Wesley Snipes talks almost making Black Panther in the ’90s

Wesley Snipes talks about almost making Black Panther in the '90s
Wesley Snipes as Blade. Pic credit: New Line Cinema

In the ’90s, Wesley Snipes became the first African American superhero in a Marvel Comics movie when he took on the role of Blade.

However, that wasn’t his first choice and he almost took on the role of T’Challa, the Black Panther, years before most non-comic book fans knew who that was.

In a recent interview with Collider, Snipes talks about almost landing the role of Black Panther and why the movie never happened.

Wesley Snipes was almost Black Panther

Snipes said there were three different versions of the Black Panther script and he was attached to star as King T’Challa.

However, at that time, the only Marvel movies were low-budget affairs like Matt Sallinger’s Captain America and the unreleased 1994 Fantastic Four movie by producer Roger Corman.

The most successful Marvel movies at that time was Howard the Duck and Dolph Lundgren’s The Punisher.

“We had three scripts, three versions of scripts written when we held the rights to Black Panther. That was in the early ’90s. Maybe ’92, ’93, ’94, in that area somewhere. We didn’t have the technology we have now,” Snipes said.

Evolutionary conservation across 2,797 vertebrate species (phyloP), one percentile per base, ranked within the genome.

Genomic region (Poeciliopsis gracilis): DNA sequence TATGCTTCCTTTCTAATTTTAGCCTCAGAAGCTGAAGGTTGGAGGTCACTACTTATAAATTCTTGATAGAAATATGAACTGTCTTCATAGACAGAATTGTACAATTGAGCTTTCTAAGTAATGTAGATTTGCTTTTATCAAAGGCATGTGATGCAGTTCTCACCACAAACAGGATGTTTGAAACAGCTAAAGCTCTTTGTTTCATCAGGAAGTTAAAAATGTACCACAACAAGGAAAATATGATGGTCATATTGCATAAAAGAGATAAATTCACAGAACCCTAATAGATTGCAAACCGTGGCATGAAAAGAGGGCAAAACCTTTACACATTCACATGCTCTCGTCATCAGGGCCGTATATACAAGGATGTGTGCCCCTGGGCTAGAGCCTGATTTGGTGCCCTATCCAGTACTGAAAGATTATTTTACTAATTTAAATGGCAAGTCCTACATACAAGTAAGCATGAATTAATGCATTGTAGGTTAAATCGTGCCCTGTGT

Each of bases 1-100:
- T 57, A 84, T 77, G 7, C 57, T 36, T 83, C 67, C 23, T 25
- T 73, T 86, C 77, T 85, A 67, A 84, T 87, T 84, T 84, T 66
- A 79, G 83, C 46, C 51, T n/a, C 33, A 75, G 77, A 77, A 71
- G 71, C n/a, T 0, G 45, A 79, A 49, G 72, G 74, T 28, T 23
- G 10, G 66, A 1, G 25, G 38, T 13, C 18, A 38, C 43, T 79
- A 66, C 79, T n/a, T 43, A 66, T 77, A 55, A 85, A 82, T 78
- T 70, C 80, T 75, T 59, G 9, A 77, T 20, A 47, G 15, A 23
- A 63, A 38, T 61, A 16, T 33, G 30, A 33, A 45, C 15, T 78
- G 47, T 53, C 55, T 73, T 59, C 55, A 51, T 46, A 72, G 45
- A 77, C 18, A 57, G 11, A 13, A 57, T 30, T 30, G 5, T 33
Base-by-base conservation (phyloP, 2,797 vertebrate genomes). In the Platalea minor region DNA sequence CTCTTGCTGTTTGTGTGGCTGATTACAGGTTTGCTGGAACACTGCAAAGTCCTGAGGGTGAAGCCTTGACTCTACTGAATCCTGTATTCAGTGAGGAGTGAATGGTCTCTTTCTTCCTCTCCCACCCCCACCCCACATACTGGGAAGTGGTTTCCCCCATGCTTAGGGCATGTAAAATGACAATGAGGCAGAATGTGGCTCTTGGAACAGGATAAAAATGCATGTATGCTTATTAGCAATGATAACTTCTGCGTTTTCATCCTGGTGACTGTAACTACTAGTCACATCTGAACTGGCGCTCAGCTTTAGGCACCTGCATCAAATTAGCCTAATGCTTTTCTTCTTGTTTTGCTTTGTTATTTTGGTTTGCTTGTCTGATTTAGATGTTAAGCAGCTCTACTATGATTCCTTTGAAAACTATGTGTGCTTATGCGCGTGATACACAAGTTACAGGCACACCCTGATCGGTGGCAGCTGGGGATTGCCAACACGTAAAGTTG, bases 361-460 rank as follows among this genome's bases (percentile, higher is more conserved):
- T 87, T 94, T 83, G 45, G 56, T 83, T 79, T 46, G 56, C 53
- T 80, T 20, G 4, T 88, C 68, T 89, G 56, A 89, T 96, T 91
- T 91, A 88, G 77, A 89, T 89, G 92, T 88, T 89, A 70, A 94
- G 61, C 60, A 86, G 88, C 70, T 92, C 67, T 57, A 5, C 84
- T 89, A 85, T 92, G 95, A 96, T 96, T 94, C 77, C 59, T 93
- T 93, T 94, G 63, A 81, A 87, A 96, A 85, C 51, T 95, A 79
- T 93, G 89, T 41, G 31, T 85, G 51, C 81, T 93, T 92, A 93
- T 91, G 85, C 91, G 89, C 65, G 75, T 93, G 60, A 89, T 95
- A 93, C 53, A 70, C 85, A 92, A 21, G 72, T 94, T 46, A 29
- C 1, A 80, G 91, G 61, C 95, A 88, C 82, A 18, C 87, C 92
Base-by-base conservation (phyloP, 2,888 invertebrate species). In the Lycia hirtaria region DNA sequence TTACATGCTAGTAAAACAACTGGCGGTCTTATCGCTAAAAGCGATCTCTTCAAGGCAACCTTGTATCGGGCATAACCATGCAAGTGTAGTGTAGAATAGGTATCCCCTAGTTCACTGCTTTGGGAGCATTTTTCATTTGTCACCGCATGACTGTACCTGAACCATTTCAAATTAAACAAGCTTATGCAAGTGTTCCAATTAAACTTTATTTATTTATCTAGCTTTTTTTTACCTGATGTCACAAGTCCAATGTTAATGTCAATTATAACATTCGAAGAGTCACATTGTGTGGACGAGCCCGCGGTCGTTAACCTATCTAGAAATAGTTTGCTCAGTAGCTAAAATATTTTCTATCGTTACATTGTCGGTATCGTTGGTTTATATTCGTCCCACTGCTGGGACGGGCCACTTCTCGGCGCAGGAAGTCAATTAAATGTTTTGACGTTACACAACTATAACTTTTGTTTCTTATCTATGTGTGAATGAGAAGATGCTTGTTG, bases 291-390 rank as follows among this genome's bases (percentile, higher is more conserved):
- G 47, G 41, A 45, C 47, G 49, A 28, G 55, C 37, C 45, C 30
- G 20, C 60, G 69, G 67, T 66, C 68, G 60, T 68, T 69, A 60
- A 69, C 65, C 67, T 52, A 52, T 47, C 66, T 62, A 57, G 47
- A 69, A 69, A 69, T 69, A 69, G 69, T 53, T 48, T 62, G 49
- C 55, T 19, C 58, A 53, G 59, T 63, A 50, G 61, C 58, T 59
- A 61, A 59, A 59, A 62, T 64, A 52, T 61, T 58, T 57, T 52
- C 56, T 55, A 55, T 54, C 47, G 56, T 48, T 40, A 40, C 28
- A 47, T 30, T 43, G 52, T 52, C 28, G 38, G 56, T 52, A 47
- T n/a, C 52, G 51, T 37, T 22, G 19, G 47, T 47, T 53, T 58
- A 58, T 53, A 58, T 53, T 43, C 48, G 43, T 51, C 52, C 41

He also said that no one took comic books seriously at that time and most people didn’t connect Black Panther with the iconic superhero but with the national revolutionaries.

“Even the thought of the name ‘Black Panther’ in the zeitgeist of Hollywood had a reference to the national revolutionary group versus the comic book,” Snipes said. “So it was hard to make. Long story long, we didn’t end up making it, the rights went back, converted back.”

It was a movie that Snipes wanted to see get made because he said he was tired of America’s views of Africans being of poor malnourished people.

It was something he loved about Coming to America when it came out.

“[Coming to America] was one of the first films, American-made, Western films that showed African people and the African experience, and I mean the African diasporic experience in its glory,” Snipes said.

“I mean with robes and jewels, and opulence and you know, wealth, and not the starving children in living in the sewers and the gutters.”

Wesley Snipes moved on to Blade

While Wesley Snipes didn’t get to play Black Panther, he was still Marvel’s first Black superhero on the big screen in Blade.

Before this, the only Black superheroes were in comedies like Damon Wayans’ Blank Man or the DC Comics flop Steel with Shaquille O’Neal. The only successful movie was Spawn in 1997.

In 1998, that all changed with Wesley Snipes in Blade.

“The irony of the whole thing is that when I chose to do the film, the first Blade, most of the representation I had at the time suggested I shouldn’t do it,” Snipes said. “[They] were absolutely against me taking on the role. And now look what it turned out to be. Who knew?”

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